Since its inception in 1986, Chapter 12 – the federal bankruptcy law pertaining to farm bankruptcies – has been a temporary section of the U.S. Bankruptcy Code. The original law contained a sunset provision that automatically repealed Chapter 12 on October 1, 1993 unless Congress allowed for an extension. However, because Chapter 12 extension was tied to the larger and more controversial issue of overall bankruptcy reform, it has often lapsed while Congress wrangled over revision of the bankruptcy code. Temporary extensions of Chapter 12 eventually passed Congress several times, but often after long gaps during which Chapter 12 was not available to farmers.
Chapter 12’s turbulent history finally changed with the enactment of the Bankruptcy Abuse Prevention and Consumer Protection Act of 2005. The new law made Chapter 12 a permanent part of the Bankruptcy Code as of July 1, 2005.
Generally, Chapter 12 gives family farmers in financial distress a chance to reorganize debts while keeping the farm operation. The debtor must have a “plan” approved by the Bankruptcy Court that lists all debts and proposes an equitable payment schedule that proportions payments based upon a debt’s “priority”, i.e., the type of debt and whether and when the debt was secured. Upon successful completion of the payments approved under a Chapter 12 plan, the debtor will receive a “discharge” that extinguishes the debtor’s obligation to pay further on debts included in the plan, even those debts that were not paid in full.
In addition to making Chapter 12 permanently available to farmers, the recent legislation made other changes to Chapter 12. With a few exceptions, most of those revisions will become effective in October of 2005. Changes to the general bankruptcy code might also impact Chapter 12 filings. The following is a brief summary of the major provisions of the new law that will affect farm bankruptcies:
• Expanded eligibility for Chapter 12. New eligibility requirements will make Chapter 12 applicable to more farm bankruptcy situations. The old debt maximum for Chapter 12 filings has been increased from $1.5 million to $3.237 million and will be tied to the Consumer Price Index. The allowance for total debt attributable to the farm operation has been lowered from 80% to 50%, and the look back for the 50% income from farming requirement has been extended beyond the first year to the second and third year preceding the bankruptcy filing. The new law also makes a “family fisherman” eligible for Chapter 12, but with the previous rather than new income and debt limitations. Collectively, these changes will allow more farmers to meet the eligibility requirements for utilizing Chapter 12.
• Changes to priority for tax obligations. The new law makes a significant change in the treatment of tax debts. Under the new law, taxes owed to a governmental unit as a result of the sale, transfer, exchange or other disposition of a farm asset will be treated as unsecured debt that does not have priority over other claims, provided the debtor receives a discharge in the bankruptcy plan. The old law gave priority to such tax claims, even if a gain was inadvertently triggered by a sale of farm assets that was necessary to make the farm more economically viable for the purposes of the bankruptcy plan.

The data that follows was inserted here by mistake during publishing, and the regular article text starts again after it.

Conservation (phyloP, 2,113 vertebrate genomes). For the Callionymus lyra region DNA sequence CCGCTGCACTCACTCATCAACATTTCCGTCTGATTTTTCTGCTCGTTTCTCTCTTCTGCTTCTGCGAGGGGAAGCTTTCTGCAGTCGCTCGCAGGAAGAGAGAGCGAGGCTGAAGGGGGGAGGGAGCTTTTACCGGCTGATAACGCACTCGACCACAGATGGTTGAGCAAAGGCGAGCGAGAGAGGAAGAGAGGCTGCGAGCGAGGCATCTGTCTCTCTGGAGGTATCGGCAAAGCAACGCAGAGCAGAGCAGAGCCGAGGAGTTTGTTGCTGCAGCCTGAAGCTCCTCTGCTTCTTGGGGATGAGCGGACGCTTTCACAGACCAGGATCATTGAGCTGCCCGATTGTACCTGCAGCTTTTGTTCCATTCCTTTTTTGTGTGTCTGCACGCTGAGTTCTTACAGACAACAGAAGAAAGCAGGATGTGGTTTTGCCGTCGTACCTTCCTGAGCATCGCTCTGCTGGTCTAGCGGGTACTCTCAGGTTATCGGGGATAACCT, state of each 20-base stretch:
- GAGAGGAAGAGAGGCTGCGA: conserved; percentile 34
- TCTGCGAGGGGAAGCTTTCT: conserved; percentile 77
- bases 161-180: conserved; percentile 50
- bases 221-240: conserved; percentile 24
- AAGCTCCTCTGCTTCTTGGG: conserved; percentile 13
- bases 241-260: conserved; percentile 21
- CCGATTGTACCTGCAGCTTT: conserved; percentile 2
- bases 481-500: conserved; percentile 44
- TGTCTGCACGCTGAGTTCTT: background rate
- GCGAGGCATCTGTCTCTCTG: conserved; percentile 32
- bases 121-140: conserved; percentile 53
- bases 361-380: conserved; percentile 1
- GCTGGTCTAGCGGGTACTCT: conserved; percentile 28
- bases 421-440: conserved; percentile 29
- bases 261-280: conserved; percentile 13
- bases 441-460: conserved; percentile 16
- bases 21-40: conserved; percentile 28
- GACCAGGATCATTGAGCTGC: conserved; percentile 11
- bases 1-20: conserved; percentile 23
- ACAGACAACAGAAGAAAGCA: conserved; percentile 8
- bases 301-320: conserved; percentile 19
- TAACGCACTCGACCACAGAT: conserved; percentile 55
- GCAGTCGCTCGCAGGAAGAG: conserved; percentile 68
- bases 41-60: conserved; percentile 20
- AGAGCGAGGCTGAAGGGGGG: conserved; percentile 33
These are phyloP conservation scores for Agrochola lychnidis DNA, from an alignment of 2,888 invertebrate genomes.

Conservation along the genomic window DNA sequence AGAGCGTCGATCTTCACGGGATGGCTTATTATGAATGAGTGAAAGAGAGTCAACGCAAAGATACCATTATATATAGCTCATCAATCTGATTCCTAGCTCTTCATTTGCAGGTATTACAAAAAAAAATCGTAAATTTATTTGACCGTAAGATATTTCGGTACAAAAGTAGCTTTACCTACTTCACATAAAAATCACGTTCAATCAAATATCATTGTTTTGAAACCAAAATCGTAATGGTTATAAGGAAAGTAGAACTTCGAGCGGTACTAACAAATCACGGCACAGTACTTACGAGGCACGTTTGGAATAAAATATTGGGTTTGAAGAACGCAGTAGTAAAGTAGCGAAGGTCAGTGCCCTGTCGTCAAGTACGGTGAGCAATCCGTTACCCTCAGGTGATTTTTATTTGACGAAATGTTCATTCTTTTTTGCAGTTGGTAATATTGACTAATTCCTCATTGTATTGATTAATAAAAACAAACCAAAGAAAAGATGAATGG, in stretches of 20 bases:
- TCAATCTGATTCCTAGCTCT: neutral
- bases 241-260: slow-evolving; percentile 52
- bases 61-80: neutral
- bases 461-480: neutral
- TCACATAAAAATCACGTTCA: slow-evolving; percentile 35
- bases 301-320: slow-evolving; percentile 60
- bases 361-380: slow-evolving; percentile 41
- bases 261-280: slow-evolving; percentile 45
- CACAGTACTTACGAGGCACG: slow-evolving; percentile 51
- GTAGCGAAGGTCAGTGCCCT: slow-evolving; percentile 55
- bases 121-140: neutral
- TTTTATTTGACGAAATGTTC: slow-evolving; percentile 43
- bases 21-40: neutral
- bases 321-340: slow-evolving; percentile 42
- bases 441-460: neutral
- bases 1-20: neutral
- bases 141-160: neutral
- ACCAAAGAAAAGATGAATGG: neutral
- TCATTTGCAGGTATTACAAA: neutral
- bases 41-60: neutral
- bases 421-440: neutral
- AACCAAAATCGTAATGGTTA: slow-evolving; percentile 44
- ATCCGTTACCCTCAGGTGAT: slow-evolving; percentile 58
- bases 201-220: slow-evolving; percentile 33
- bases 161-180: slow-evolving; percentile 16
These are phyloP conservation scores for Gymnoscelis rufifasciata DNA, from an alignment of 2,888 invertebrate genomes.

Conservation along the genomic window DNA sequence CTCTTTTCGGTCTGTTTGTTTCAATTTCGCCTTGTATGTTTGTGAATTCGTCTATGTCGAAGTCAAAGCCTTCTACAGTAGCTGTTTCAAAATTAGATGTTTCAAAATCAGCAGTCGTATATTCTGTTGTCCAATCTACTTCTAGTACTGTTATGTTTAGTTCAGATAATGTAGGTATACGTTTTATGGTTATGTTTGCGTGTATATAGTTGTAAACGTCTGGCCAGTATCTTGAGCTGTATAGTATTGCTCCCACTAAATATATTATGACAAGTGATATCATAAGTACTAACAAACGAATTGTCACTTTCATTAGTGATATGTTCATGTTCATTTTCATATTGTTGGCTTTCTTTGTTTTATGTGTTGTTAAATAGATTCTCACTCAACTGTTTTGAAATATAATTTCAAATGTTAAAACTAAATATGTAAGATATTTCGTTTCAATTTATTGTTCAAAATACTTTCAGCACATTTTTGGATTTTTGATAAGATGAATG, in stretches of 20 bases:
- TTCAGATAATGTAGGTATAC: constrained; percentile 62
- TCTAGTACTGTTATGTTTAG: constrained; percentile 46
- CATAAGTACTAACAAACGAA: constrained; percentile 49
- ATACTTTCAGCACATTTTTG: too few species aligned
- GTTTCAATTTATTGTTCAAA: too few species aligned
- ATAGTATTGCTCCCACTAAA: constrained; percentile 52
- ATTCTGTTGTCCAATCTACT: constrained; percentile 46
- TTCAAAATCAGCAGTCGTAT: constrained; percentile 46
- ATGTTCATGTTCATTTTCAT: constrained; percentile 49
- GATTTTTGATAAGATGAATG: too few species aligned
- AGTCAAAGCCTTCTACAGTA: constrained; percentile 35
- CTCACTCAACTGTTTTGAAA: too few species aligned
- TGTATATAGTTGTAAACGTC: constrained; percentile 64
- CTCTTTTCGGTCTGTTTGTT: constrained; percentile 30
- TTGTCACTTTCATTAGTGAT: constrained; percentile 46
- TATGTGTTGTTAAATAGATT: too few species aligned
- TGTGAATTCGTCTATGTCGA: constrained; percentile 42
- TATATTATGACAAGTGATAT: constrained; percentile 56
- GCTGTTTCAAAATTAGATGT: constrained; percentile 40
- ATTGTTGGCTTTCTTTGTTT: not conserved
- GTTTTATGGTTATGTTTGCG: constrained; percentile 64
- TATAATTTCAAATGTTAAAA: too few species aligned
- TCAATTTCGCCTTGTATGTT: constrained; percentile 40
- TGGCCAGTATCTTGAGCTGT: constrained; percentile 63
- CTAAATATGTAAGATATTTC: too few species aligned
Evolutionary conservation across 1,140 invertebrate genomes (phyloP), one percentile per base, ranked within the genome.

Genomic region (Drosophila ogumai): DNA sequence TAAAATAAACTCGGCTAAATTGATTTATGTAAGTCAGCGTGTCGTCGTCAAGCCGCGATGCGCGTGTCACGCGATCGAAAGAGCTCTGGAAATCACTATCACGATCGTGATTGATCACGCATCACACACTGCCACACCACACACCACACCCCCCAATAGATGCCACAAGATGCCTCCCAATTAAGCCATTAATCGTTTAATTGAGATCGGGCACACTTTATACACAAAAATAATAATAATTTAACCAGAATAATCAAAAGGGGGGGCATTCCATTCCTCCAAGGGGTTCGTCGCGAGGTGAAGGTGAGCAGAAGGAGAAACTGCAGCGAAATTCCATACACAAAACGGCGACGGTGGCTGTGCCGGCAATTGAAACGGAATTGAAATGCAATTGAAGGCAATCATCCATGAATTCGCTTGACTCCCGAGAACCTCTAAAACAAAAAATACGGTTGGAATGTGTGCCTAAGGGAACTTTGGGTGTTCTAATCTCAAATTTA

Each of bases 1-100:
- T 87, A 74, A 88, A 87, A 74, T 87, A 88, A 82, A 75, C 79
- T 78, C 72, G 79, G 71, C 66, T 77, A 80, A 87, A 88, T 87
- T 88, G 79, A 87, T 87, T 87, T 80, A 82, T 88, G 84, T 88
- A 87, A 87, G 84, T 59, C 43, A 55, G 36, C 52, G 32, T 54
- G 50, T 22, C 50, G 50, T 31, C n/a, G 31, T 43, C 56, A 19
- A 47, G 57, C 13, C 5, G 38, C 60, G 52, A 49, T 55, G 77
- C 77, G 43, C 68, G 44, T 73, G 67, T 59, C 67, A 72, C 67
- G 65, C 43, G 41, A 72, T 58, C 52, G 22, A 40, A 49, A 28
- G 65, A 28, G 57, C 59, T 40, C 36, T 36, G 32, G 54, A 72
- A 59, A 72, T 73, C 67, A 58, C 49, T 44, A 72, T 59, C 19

• Disposable income assessment changed. The old law required payment of secured debts on the basis of the farmer’s “projected disposable income” for the bankruptcy plan period; secured debts could be discharged if the disposable income was not sufficient to pay the debts. However, creditors often successfully objected to such discharges of debt by arguing that the farmer’s actual disposable income was more than projected, thereby requiring the farmer to pay based upon a retroactive assessment of his or her disposable income rather than the projected amount of disposable income as approved in the bankruptcy plan. Changes to the law prohibit this type of retroactive assessment of disposable income, requiring instead that the plan be confirmed and debts paid or discharged only on the basis of projected disposable income. Certain modifications of the disposable income provisions are permitted, but safeguards will prevent a creditor from leaving the debtor with “insufficient funds to carry on the farming operation after the plan is completed.”
As with any new law, additional analysis and case law interpretations are necessary to fully comprehend the impact of the revisions to the bankruptcy code. The agricultural community should watch for emerging information on the revisions and how other provisions in the Act, such as mandated credit counseling and caps on the homestead exemption for recent home purchases, will affect agricultural bankruptcies.
For more detailed information on the new law and changes to Chapter 12 specifically, see the American Bankruptcy Institute’s website at http://abiworld.net/bankbill/ , “Cracking the Code—Major Developments in Chapter 12 Bankruptcy” at http://abiworld.net/crackingthecode/index.php?p=25 and “New Chapter 12 Bankruptcy Rules at http://www.agprofessional.com/show_story.php?id=33341. Additional explanations might soon be available on the National Agricultural Law Center’s website at http://www.nationalaglawcenter.org/.